Criminal Record Checks
Raising the safety bar to help ensure faster, more accurate people decisions.
Not all background screening is created equal, and obtaining a complete picture of a candidate’s criminal history is harder than you think. With a vision to make the world a safer place, Sterling stands apart with our advanced technology, accuracy, and industry-leading turnaround times.
Sterling works closely with the Disclosure and Barring Service (DBS), Disclosure Scotland, AccessNI, and a wealth of global safeguarding authorities, ensuring we are perfectly positioned to offer the appropriate level of Criminal Record Check for any employment position.
Our dedicated team of experts will assist in determining the correct level of Disclosure for your candidates (Basic, Standard or Enhanced in the UK), and will help to ensure the application is submitted along with all accompanying documentation, minimising delays in processing.
Industry Leading Processes Which Deliver World Class Results
- Online results delivery in real time – our technology is highly secure and easy to use.
- Best practice advice when you need it – our criminology experts are available to discuss the convictions that we uncover.
- Customised implementation – our experienced client success team will work with you to design a programme that is efficient and effective for your organisation.
Types of Criminal Record Checks
There are three levels of Criminal Record Checks available in the UK – a Basic Disclosure, a Standard Disclosure, and an Enhanced Disclosure.
1. Basic Disclosure:
This level of criminal record check searches the Police National Computer for convictions which are not spent under the terms of the ROA. It discloses all such convictions or states that there are none.
A basic check will contain details of convictions (and conditional cautions for England & Wales) that are considered to be unspent under the terms of the Rehabilitation of Offenders Act (ROA) 1974. It is therefore available to any individual applying for, or already employed in, any position. For this reason, it is the most commonly ordered disclosure and is suitable for all industries and levels of candidates.
2. Standard Disclosure:
This level of criminal record check discloses details of all spent and unspent convictions, cautions, reprimands, and warnings on the Police National Computer (PNC).
In order to submit a DBS (previously CRB & ISA) application for a Standard check, an individual must meet certain eligibility criteria. A guide to eligibility for criminal record checks can be found here.
3. Enhanced Disclosure:
This level of criminal record check discloses details of all spent and unspent convictions, cautions, reprimands, and warnings on the Police National Computer (PNC). An Enhanced Disclosure may contain non-conviction local police force information.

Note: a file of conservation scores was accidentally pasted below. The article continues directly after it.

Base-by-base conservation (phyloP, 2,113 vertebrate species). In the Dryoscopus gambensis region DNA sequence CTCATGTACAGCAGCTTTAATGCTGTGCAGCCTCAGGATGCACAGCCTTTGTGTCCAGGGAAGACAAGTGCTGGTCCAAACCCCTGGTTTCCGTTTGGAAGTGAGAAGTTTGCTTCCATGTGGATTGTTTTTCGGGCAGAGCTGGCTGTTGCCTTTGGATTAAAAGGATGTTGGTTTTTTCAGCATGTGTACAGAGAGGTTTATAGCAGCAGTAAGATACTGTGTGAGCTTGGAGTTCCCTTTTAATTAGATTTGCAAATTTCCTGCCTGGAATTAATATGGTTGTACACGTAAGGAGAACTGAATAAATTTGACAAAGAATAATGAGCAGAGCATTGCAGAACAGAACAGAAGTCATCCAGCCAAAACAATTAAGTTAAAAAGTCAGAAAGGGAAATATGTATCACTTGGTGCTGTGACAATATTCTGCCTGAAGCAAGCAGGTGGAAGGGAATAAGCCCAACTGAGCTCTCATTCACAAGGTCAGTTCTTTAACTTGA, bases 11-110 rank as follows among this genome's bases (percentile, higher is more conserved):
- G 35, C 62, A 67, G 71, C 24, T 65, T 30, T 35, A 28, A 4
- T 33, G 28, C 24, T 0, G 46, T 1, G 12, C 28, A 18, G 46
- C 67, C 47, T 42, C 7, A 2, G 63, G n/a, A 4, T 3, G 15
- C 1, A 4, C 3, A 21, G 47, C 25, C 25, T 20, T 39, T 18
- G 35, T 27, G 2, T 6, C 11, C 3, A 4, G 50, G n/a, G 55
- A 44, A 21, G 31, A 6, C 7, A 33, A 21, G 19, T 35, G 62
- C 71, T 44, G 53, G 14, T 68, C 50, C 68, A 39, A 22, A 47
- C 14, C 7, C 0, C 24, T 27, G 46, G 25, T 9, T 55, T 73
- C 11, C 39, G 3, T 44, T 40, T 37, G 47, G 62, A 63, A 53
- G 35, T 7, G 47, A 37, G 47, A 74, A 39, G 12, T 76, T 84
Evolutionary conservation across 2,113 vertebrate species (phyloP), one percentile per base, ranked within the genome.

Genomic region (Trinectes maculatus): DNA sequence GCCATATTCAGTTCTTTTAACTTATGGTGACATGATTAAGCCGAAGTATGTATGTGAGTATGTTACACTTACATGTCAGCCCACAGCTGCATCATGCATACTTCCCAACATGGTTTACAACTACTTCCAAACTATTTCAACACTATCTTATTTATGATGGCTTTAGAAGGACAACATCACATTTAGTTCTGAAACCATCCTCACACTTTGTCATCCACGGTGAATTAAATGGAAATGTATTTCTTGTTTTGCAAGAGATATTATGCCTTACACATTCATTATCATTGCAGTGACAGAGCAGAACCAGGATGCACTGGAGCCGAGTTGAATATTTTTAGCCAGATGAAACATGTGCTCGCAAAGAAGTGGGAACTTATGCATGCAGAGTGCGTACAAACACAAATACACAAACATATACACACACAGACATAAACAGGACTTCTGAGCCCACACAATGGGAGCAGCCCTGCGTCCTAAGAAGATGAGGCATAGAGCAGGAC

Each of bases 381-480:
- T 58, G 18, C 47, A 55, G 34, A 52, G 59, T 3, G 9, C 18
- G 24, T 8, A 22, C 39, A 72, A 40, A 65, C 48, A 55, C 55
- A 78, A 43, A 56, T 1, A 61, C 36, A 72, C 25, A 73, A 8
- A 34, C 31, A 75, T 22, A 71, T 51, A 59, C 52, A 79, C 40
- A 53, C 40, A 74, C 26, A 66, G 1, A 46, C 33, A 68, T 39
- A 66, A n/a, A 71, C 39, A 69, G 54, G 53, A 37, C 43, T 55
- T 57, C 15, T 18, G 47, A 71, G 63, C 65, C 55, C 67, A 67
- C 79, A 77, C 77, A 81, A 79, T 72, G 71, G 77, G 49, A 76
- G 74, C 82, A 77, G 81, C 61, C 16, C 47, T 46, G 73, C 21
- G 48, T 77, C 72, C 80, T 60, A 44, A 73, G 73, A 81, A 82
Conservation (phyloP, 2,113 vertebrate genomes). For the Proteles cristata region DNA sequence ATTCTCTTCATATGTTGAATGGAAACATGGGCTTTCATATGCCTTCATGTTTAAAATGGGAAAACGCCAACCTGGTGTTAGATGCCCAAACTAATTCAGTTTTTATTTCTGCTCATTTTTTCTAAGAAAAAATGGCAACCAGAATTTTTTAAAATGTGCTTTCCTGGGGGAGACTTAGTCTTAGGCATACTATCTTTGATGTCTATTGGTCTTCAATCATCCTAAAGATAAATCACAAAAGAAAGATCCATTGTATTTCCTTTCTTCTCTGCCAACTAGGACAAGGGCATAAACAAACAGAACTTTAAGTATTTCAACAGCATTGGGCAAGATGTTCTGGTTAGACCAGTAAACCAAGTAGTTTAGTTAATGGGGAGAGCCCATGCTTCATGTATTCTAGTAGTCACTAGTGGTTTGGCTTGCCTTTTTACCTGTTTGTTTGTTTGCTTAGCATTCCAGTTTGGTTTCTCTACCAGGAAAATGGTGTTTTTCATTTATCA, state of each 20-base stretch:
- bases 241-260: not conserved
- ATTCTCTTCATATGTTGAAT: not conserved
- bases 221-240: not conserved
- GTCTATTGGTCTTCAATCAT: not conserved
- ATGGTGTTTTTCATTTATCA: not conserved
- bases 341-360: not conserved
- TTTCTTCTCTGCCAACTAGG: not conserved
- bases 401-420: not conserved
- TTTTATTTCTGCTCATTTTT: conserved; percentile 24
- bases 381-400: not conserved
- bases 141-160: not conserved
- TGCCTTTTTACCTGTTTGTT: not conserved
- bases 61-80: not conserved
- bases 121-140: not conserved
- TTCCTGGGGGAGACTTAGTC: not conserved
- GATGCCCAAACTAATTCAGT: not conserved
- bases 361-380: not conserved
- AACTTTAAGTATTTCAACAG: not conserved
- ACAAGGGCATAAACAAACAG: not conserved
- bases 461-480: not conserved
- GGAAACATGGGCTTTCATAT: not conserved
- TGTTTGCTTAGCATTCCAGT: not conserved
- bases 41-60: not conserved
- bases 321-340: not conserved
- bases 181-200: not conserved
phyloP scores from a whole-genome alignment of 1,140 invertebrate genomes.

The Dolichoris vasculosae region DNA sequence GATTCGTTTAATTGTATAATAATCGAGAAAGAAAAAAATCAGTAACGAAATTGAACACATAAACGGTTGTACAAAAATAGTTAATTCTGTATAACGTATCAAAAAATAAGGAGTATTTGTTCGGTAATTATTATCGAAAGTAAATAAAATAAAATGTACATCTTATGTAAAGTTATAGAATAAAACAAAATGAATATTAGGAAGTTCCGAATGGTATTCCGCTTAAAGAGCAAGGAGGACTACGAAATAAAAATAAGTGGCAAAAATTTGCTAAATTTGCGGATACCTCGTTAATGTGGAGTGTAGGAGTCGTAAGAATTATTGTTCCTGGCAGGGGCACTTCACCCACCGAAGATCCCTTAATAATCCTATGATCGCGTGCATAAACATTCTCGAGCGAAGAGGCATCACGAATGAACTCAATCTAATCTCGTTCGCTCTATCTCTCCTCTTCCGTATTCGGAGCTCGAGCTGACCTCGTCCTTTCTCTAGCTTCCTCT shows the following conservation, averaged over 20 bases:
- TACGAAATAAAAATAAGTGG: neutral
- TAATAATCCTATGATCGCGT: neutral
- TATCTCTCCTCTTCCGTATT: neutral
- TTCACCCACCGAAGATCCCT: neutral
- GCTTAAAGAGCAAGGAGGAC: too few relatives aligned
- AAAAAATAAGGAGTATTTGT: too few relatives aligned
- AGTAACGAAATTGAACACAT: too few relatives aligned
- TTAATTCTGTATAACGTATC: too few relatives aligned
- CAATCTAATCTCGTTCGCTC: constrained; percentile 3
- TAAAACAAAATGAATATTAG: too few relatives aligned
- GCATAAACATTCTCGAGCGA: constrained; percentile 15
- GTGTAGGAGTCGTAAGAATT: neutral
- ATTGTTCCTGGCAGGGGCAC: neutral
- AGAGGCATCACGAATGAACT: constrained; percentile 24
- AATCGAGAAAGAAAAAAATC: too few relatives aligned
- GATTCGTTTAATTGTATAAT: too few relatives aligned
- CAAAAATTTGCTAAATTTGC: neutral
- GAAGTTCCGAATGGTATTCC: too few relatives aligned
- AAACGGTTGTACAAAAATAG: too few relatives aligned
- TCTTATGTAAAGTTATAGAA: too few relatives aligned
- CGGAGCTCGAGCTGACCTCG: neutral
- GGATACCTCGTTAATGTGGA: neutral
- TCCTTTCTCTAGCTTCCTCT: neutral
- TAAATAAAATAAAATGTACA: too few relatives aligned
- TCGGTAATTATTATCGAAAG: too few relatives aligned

Based on address history provided by the candidate, the disclosure request is sent to the Chief Constable or Chief Officer in the appropriate location. The Chief can choose to add any non-conviction information (e.g. suspicions) if they feel it relevant to the position applied for. Depending on the position applied for, an Enhanced Disclosure will also check the relevant ISA barred lists to ensure the individual is not barred from working with children and/or vulnerable adults.
In order to submit a DBS (previously CRB & ISA) application for an Enhanced check, an individual must meet certain eligibility criteria.
International Criminal Record Searches
Sterling is able to provide international Criminal Record Searches, where available and legally compliant. The process, turnaround time, and cost will vary from jurisdiction to jurisdiction. For more information on International Criminal Records checks please contact us.
A Note on ‘Enforced Subject Access’
Section 184 of the Data Protection Act 2018 makes makes it a criminal offence to require an individual to exercise their subject access rights to gain access to information about their convictions and cautions from a police station, and then provide that information to another person, such as a potential employer. Sterling does not use enforced subject access requests to obtain criminal record information about individuals when conducting criminal background checks. Instead, Sterling uses the authorised procedures created by Disclosure Scotland (DS) and the Disclosure and Barring Service (DBS) to obtain official criminal disclosure certificates.
This method of obtaining criminal record information is compliant with the Police Act 1997, the Rehabilitation of Offenders Act 1974, as well as guidance issued on this matter by the Information Commissioner’s Office, the UK data protection authority
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